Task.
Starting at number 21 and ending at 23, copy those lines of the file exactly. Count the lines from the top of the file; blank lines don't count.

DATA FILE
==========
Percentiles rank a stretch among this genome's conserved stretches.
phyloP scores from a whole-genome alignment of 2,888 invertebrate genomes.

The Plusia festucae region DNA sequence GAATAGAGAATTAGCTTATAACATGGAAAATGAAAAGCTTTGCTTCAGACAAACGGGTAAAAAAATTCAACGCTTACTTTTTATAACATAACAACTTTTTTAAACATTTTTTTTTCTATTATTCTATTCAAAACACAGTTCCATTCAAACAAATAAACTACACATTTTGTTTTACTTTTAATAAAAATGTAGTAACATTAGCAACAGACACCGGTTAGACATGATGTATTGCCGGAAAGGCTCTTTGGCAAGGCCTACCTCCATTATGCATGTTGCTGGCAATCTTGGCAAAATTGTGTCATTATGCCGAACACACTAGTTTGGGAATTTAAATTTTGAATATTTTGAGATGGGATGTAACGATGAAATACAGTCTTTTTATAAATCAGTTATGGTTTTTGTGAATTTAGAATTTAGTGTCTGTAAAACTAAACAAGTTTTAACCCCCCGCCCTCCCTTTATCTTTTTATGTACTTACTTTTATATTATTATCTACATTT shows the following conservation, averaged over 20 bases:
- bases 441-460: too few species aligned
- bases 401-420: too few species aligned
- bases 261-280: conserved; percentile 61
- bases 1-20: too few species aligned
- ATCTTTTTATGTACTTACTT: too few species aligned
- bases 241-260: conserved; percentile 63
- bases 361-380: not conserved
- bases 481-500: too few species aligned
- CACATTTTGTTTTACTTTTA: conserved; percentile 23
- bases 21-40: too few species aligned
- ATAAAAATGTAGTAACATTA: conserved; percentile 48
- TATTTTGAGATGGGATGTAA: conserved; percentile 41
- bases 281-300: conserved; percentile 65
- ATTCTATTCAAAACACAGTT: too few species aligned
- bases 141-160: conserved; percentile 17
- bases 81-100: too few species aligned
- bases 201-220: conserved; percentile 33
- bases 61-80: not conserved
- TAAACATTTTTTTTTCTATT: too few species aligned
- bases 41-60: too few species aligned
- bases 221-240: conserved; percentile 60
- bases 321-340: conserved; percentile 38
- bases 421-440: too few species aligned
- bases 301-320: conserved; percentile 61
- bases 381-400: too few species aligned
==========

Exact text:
- bases 61-80: not conserved
- TAAACATTTTTTTTTCTATT: too few species aligned
- bases 41-60: too few species aligned